So House Democrats representing these high-tax areas (for instance, New Jersey) demanded a significant portion of the bill’s spending be devoted to rolling back this change over the next five years. This change would cost $229 billion in that span, making it of comparable size to Democrats’ childcare plan. “Roughly 98 percent of the benefit from the increase would accrue to those making more than $100,000 per year, with more than 80 percent going to those making over $200,000,” per the Committee for Responsible Federal Budget analysis.

The Senate Democratic Caucus, which includes several Democrats in rural lower-tax states, is less “SALT-y,” and key senators have discussed scaling back this change. It isn’t clear where they’ll land yet. For now, though, one of the groups that benefits most clearly from the House-passed bill is wealthy people in blue states.

To be clear, though, the overall bill is no giveaway for the richest. Changes to taxes on high-income individuals would raise an estimated $640 billion more in revenue over the next decade, per CBO. This breaks down into about $252 billion from changes to the net investment income tax, $160 billion from limiting excess business losses, and $227 billion from a “surcharge” on wealthy individuals, estates, and trusts, which would apply to about the wealthiest 0.2 percent of Americans. These tax policies were crafted to please Sen. Kyrsten Sinema (D-AZ), who opposed plans to raise tax rates and preferred these somewhat more obscure workarounds.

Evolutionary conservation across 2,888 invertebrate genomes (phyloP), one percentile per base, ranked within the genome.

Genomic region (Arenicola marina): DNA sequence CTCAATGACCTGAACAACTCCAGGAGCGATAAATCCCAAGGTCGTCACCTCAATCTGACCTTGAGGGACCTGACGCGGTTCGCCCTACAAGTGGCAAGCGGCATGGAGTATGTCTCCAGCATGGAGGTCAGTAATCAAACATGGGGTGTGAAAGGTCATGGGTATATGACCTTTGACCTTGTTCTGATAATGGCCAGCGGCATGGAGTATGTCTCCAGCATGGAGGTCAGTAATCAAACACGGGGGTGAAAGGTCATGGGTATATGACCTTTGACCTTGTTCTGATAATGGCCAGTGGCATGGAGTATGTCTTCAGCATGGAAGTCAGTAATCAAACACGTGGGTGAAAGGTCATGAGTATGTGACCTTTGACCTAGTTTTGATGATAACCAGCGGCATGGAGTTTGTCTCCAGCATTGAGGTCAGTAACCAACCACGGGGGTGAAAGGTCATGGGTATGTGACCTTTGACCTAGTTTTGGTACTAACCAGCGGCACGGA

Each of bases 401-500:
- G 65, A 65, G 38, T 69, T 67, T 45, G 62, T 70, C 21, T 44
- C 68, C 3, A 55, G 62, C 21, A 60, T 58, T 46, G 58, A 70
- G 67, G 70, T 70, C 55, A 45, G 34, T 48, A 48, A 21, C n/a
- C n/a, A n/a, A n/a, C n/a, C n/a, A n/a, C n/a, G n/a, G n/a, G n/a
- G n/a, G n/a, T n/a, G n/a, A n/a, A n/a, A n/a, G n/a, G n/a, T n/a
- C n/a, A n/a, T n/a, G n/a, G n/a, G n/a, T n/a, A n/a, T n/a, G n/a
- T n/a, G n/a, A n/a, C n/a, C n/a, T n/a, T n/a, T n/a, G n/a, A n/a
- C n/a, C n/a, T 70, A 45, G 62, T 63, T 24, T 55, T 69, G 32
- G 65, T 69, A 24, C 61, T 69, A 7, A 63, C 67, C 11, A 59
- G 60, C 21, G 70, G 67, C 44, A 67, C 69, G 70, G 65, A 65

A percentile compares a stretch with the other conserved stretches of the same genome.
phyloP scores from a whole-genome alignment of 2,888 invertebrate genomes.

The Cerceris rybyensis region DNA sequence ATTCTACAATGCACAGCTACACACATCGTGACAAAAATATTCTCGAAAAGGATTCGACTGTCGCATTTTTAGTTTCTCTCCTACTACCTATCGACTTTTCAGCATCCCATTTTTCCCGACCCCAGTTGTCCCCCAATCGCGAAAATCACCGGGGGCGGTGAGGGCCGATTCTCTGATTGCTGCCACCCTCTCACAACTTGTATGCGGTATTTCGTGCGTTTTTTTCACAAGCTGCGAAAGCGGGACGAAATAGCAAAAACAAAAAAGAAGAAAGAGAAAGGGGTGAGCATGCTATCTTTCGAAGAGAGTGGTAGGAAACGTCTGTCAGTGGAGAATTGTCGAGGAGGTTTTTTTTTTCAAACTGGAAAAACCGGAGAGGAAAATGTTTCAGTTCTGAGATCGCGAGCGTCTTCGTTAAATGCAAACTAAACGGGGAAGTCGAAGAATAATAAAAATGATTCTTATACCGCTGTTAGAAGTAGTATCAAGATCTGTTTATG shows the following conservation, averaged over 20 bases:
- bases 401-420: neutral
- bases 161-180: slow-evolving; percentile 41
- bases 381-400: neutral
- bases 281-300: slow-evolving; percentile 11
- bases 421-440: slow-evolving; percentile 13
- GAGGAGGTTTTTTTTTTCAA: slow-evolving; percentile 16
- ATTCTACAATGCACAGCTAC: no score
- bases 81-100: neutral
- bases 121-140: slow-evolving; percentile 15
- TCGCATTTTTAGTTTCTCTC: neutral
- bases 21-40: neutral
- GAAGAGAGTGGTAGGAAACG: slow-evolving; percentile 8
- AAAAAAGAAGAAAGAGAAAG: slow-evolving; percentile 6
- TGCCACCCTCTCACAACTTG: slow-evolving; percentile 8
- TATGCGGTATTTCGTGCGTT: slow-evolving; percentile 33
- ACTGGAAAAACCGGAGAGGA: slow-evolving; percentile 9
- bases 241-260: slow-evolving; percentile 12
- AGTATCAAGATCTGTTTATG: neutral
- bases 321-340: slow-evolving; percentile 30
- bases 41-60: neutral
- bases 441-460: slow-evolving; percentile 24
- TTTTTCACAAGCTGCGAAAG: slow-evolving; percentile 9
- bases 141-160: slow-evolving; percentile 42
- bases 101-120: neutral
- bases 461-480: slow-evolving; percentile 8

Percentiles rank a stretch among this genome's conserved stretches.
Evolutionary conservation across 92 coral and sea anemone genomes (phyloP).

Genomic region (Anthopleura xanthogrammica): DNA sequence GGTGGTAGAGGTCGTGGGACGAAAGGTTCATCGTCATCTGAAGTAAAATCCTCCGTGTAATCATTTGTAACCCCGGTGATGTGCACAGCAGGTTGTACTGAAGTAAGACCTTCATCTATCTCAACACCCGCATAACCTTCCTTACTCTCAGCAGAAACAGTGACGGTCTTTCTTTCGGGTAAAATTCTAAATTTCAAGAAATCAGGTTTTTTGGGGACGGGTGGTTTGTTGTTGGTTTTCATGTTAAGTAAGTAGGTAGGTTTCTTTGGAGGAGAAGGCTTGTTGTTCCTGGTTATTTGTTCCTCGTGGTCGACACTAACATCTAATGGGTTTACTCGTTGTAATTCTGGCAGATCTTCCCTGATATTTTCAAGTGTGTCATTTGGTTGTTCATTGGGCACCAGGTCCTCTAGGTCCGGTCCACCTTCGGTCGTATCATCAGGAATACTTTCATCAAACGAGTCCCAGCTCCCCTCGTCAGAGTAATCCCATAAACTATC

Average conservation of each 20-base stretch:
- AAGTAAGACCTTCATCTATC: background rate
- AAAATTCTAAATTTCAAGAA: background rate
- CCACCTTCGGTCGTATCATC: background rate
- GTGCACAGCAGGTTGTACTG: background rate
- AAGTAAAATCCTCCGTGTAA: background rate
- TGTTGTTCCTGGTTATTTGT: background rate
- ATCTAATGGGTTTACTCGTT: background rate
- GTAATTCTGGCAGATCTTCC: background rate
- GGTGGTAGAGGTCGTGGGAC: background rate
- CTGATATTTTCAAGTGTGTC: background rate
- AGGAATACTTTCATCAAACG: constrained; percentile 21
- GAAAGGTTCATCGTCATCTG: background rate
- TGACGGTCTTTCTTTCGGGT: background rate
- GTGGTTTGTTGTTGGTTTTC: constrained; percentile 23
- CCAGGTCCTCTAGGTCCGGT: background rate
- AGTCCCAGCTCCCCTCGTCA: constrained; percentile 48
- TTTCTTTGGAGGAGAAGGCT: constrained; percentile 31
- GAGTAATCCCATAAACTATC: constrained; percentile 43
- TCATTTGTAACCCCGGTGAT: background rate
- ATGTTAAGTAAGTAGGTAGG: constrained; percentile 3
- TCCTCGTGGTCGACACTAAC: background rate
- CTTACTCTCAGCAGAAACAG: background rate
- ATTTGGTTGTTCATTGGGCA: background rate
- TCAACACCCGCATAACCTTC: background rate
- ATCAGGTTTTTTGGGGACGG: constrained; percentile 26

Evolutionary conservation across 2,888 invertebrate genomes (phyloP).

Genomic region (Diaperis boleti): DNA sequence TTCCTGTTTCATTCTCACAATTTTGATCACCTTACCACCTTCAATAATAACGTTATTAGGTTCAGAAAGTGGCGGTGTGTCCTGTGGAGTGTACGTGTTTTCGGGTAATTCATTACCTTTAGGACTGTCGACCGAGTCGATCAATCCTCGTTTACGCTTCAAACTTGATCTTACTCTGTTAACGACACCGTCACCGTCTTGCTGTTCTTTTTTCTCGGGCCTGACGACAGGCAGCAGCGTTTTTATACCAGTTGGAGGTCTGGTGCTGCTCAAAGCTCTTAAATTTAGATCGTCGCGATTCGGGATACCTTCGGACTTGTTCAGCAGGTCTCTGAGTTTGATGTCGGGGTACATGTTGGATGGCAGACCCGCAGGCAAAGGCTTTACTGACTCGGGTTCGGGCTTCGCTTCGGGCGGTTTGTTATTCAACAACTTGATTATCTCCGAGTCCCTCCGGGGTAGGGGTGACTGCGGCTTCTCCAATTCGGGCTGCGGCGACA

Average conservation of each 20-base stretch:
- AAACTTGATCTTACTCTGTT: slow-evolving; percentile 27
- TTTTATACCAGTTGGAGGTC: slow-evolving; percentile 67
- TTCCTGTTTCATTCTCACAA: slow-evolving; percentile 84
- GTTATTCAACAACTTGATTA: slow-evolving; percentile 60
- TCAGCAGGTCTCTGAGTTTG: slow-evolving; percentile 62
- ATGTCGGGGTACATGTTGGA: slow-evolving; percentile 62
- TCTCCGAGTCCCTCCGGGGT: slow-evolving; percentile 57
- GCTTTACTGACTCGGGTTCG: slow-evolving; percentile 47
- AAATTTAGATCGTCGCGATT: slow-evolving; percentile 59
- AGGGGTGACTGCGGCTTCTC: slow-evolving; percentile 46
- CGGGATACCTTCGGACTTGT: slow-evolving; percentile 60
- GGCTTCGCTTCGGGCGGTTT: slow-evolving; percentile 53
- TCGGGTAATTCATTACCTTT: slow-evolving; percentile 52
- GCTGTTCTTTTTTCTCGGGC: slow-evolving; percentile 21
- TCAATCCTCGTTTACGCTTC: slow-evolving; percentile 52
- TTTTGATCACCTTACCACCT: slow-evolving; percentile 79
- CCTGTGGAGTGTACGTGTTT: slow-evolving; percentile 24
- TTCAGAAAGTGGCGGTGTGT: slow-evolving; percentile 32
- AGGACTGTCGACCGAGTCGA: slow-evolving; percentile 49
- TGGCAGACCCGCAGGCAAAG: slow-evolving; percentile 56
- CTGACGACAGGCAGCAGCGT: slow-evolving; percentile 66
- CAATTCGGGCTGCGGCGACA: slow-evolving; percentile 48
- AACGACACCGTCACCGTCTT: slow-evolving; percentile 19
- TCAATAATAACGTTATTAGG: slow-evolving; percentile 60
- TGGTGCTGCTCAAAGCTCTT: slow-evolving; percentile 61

Additionally, corporate tax changes would raise an estimated $813 billion more revenue over the next decade. This includes about $318 billion from a corporate alternative minimum tax, $124 billion from an excise tax on the repurchase of corporate stock, and $211 billion from changes to how foreign-derived income is taxed. All that totals to about $1.4 trillion in new revenue from taxes on corporations and the wealthy, far more than the SALT tax change will cost.

And there’s more

The social welfare state, climate, and tax changes make up the most significant chunks of the bill in dollar terms, but there’s, of course, a great more in it that would affect millions of people — far too much to fully outline here. The bill would also spend billions on housing, public health, higher education, and transportation projects, and it would tax e-cigarettes.

Democrats hope the bill will make significant changes to immigration policy too. They’ve been negotiating with the Senate parliamentarian to try to find a version of their proposed changes that she says can go through the special, filibuster-proof budget reconciliation process being used for this bill.

As my colleague Nicole Narea has written, the parliamentarian has also rejected the Democrats’ first two proposals — creating either a path to citizenship or a green card for millions of unauthorized immigrants. Their current plan would allow unauthorized immigrants to apply for temporary deportation protection that would let them work and last for five years. The proposal would also expand legal immigration, in part by “recapturing” millions of green cards that have gone unused in recent decades.

Theoretically, Democrats could override a ruling by the parliamentarian, but Manchin has said he will not do so. Even if Democrats’ proposals get a thumbs-up from the parliamentarian, they’d still have to get Manchin’s vote. So what lies ahead for immigration in Build Back Better is unclear.

Then again, that’s true for the entire bill. With no votes to spare in the Senate, everything hinges on what Manchin and Sinema will accept. Nothing is final until everything is final. And a great deal more intense negotiation lies ahead.

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Sourse: vox.com